Re: Reasons for online

Subject: Re: Reasons for online
From: Ray Bruman <rbruman -at- RND -dot- RAYNET -dot- COM>
Date: Tue, 20 Dec 1994 14:21:01 PST

> > > And remember, all the good index
> > > in the world won't help anyone who doesn't know what he's looking for.
> >
> > But Glen, that's the point. We want to index things that are *not*
> > in the text. For instance, in my latest on-line help system, we have
> > topics referring to "building a project". For the new user, they may
> > think of "building a project" as entering, starting, creating, or making
> > a new project. Not all of these words can be found in the text.
> > Only a carefully crafted index can answer such a need.
> >

> I disagree completely. Only a stupid person would fail to find the answer.
> I would love to see some substantial (worthy of indexing) text about building
> a project which never uses the words "build" or "project." If the text is
> about "creating" a project, I just don't see the need for someone to waste
> the amount of time necessary to index everything similar to "create." It is
> up to the searcher to find, and we as writers can help, but we cannot handle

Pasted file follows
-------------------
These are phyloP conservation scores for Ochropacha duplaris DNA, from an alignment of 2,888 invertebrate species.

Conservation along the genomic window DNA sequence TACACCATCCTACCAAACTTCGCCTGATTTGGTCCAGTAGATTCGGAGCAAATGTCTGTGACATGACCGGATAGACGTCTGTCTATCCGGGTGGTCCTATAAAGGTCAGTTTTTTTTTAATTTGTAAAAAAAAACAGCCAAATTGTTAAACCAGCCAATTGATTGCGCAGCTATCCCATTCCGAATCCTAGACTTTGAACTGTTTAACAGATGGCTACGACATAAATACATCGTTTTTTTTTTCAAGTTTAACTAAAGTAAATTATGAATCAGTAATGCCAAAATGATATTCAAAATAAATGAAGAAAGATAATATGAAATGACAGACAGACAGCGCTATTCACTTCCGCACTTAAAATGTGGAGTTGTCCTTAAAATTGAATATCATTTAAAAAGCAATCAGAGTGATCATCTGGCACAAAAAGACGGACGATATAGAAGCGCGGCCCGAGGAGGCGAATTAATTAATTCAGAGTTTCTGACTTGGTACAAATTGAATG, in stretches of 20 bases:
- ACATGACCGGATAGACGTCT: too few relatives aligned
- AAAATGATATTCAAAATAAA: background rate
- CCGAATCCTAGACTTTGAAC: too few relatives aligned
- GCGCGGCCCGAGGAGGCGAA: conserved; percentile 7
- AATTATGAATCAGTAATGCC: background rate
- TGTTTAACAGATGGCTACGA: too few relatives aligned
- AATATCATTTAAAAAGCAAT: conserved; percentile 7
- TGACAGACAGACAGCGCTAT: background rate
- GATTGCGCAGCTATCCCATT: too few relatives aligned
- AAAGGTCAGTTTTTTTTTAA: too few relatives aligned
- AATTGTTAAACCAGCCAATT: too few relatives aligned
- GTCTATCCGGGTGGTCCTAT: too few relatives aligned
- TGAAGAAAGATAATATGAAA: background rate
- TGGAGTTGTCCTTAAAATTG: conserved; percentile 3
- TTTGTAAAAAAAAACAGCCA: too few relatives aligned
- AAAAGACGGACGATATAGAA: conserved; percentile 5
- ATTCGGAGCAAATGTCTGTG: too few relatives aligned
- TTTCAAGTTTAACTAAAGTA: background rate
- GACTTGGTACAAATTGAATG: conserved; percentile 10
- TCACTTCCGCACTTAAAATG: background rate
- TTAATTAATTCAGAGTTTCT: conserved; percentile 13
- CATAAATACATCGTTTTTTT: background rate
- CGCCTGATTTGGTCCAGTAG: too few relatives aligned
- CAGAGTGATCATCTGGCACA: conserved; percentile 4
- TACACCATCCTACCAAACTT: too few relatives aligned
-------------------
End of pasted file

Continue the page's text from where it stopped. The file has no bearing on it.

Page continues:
> the case of unmotivated idiots. My advise is -- don't bother.

> If I can't find something by looking at every word -- what I want ain't there.

> ------------
> glen accardo glen -at- softint -dot- com
> Software Interfaces, Inc. (713) 492-0707 x122
> Houston, TX 77084

That last sentence sums up the case for full-text retrieval in place of
manual indexing. It's a pithy statement, with some appeal. As it turns
out, it's surprisingly wrong.

I've seen one research report (sorry I can't give a citation right now)
on a $500,000 experiment with full-text retrieval on an enormous corpus
of legal material, all pertaining to one case. A big case, worth spending
this money on. They thought they would achieve at least 80% to 90% hit
rate, finding relevant documents using keyword searching on the entire,
enormous corpus. Every single word had been entered in machine-readable
form. They were astounded to find they could only get a 20% (approx.)
hit rate. Language use is much more vague and indirect than we realize.

The "Indexing Problem" has been around ever since there were libraries,
and there is an enormous literature on the subject.

Of course, dear reader, you knew that.
Or else, you don't care to look into it.

Who am I writing to, and why?

Ray Bruman In this establishment,
Raynet Corp. we DO NOT DISCUSS
rbruman -at- raynet -dot- com race, religion, politics,
415-688-2325 or nutrition.

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